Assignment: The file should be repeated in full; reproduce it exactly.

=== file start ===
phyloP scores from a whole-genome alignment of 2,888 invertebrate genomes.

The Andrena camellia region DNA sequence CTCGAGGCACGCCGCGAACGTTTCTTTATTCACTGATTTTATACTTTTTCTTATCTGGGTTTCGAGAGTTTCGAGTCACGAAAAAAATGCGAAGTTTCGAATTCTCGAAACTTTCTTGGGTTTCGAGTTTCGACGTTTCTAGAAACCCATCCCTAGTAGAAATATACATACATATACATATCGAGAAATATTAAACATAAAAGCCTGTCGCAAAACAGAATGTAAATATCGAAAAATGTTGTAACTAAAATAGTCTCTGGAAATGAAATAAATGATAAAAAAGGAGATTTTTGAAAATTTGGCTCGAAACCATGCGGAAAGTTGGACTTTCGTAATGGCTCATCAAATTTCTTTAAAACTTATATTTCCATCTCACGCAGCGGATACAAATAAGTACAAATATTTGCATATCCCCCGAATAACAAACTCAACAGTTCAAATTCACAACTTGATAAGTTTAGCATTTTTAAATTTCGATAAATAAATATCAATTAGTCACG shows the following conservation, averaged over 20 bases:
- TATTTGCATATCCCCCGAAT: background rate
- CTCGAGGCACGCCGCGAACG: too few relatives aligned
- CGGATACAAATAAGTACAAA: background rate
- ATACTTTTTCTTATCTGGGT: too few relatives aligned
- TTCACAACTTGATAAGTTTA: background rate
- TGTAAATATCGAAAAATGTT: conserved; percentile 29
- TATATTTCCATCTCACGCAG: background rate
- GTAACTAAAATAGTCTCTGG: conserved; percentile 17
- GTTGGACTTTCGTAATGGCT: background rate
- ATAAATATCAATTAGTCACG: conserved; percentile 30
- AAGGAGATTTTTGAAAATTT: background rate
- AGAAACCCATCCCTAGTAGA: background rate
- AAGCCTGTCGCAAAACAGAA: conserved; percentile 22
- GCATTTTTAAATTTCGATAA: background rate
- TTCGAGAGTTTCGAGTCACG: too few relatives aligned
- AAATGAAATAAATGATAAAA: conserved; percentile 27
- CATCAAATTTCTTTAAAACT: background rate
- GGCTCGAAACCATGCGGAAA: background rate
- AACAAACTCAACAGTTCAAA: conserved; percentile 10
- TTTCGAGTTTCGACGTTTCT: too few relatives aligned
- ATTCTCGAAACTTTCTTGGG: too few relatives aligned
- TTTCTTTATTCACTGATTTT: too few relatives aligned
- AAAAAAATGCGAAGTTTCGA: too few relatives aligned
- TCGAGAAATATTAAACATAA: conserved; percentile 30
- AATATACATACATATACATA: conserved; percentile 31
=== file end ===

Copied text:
phyloP scores from a whole-genome alignment of 2,888 invertebrate genomes.

The Andrena camellia region DNA sequence CTCGAGGCACGCCGCGAACGTTTCTTTATTCACTGATTTTATACTTTTTCTTATCTGGGTTTCGAGAGTTTCGAGTCACGAAAAAAATGCGAAGTTTCGAATTCTCGAAACTTTCTTGGGTTTCGAGTTTCGACGTTTCTAGAAACCCATCCCTAGTAGAAATATACATACATATACATATCGAGAAATATTAAACATAAAAGCCTGTCGCAAAACAGAATGTAAATATCGAAAAATGTTGTAACTAAAATAGTCTCTGGAAATGAAATAAATGATAAAAAAGGAGATTTTTGAAAATTTGGCTCGAAACCATGCGGAAAGTTGGACTTTCGTAATGGCTCATCAAATTTCTTTAAAACTTATATTTCCATCTCACGCAGCGGATACAAATAAGTACAAATATTTGCATATCCCCCGAATAACAAACTCAACAGTTCAAATTCACAACTTGATAAGTTTAGCATTTTTAAATTTCGATAAATAAATATCAATTAGTCACG shows the following conservation, averaged over 20 bases:
- TATTTGCATATCCCCCGAAT: background rate
- CTCGAGGCACGCCGCGAACG: too few relatives aligned
- CGGATACAAATAAGTACAAA: background rate
- ATACTTTTTCTTATCTGGGT: too few relatives aligned
- TTCACAACTTGATAAGTTTA: background rate
- TGTAAATATCGAAAAATGTT: conserved; percentile 29
- TATATTTCCATCTCACGCAG: background rate
- GTAACTAAAATAGTCTCTGG: conserved; percentile 17
- GTTGGACTTTCGTAATGGCT: background rate
- ATAAATATCAATTAGTCACG: conserved; percentile 30
- AAGGAGATTTTTGAAAATTT: background rate
- AGAAACCCATCCCTAGTAGA: background rate
- AAGCCTGTCGCAAAACAGAA: conserved; percentile 22
- GCATTTTTAAATTTCGATAA: background rate
- TTCGAGAGTTTCGAGTCACG: too few relatives aligned
- AAATGAAATAAATGATAAAA: conserved; percentile 27
- CATCAAATTTCTTTAAAACT: background rate
- GGCTCGAAACCATGCGGAAA: background rate
- AACAAACTCAACAGTTCAAA: conserved; percentile 10
- TTTCGAGTTTCGACGTTTCT: too few relatives aligned
- ATTCTCGAAACTTTCTTGGG: too few relatives aligned
- TTTCTTTATTCACTGATTTT: too few relatives aligned
- AAAAAAATGCGAAGTTTCGA: too few relatives aligned
- TCGAGAAATATTAAACATAA: conserved; percentile 30
- AATATACATACATATACATA: conserved; percentile 31